Biblical Qualifications of Pastor
The Bible specifically speaks about the qualifications for those who will lead a congregation of people. These qualifications have been the same for almost 2,000 years. Jesus is the perfect fulfillment of these qualifications as the “senior pastor” of the Church.
This is the overarching, summarizing characteristic. You will find similar (but not identical) lists in First Timothy and Titus. Living a life above reproach is the first requirement in both lists and Titus repeats it. The other items on the list explain what “above reproach” means. If we peruse the two lists, as well as First Peter, we find 17 qualifications of an elder who is above reproach.
A pastor must be devoted to his wife; one-woman man (Titus 1:6; 1 Tim 3:2). The pastor’s marriage illustrates Christ’s love for His church—His bride ( 5:22ff.). A Pastor must love his wife exclusively with his mind, will and emotions and not just his body.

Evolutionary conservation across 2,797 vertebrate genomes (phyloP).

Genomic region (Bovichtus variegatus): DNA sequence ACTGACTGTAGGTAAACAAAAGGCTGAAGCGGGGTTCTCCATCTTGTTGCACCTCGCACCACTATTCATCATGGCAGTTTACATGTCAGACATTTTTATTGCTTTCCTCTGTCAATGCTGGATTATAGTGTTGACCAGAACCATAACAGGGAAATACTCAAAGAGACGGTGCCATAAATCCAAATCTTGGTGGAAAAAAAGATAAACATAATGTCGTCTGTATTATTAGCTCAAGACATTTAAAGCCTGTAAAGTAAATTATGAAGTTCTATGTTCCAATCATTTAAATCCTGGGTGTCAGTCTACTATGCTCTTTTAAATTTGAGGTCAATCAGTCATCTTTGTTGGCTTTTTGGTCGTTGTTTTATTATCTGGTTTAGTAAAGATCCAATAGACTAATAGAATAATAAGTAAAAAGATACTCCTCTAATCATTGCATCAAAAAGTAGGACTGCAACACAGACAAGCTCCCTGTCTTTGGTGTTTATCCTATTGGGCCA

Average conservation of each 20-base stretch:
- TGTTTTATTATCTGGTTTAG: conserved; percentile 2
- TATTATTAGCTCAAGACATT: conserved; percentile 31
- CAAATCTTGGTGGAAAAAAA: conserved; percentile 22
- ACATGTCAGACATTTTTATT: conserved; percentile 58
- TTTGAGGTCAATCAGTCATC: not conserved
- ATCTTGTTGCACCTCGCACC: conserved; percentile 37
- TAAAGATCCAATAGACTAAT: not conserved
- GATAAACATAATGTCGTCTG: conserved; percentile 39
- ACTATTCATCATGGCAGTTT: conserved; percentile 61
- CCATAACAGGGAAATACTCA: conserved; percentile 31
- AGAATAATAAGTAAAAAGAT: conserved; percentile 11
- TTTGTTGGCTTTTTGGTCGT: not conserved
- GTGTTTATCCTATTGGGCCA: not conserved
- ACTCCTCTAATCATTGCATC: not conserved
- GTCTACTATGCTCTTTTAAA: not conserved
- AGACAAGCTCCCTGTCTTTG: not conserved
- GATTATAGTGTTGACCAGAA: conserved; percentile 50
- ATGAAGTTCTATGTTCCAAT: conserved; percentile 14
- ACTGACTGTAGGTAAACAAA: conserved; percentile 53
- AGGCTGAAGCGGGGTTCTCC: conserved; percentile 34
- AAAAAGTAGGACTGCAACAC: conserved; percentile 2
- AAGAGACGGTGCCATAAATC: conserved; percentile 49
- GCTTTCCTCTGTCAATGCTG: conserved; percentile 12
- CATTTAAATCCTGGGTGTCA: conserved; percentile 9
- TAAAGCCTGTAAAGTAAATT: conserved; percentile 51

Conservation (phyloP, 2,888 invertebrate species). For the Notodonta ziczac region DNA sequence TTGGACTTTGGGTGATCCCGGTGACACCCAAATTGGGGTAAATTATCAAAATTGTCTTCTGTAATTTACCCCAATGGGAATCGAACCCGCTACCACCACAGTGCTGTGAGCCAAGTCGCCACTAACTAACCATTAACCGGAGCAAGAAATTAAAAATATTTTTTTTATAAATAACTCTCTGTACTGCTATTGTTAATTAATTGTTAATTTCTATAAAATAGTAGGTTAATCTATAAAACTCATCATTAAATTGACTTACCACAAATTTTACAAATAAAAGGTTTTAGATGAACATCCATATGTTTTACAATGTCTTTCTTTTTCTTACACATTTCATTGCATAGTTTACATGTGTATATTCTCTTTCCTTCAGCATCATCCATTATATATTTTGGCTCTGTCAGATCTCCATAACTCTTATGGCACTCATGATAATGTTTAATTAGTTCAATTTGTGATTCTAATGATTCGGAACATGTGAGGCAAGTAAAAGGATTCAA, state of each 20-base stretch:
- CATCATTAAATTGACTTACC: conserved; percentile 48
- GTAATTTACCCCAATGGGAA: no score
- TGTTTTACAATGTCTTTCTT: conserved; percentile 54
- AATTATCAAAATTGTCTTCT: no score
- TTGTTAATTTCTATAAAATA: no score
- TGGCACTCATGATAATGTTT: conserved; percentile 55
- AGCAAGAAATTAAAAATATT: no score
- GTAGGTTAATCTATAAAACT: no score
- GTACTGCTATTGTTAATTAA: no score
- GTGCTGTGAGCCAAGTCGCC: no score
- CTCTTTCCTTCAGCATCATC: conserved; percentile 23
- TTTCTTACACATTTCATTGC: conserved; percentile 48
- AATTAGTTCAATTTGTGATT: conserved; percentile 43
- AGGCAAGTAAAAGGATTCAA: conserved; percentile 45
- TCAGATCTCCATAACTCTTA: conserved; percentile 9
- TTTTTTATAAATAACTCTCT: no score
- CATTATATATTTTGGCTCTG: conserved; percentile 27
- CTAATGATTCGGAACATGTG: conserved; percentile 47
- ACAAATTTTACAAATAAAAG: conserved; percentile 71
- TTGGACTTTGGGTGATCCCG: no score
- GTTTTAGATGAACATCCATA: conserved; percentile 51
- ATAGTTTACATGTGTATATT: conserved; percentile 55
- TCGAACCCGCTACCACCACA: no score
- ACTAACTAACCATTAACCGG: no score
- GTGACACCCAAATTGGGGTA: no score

A pastor’s children must be in submission, though not perfect (Titus 1:6; 1 Tim 3:4-5). If a man does not know how to manage his own family, he will not know how to take care of God’s church. The first flock for a pastor is his own family as Pastor Dad. A Pastor’s qualification for the church starts in his home management as he leads them up in the discipline and admonition of the Lord ( 6:4).
A pastor is a faithful steward (Titus 1:7). Here the term used is overseer (Greek episkopos). It is not another office, but a functional title of the elder. It is what he does. He is a steward, a manager of God’s resources and Jesus’ flock. He takes responsibility, but not ownership.
A pastor must be humble — not arrogant (Titus 1:7). A pastor must constantly demonstrate the gospel by admitting when he is wrong and assuming responsibility and restoring relationships.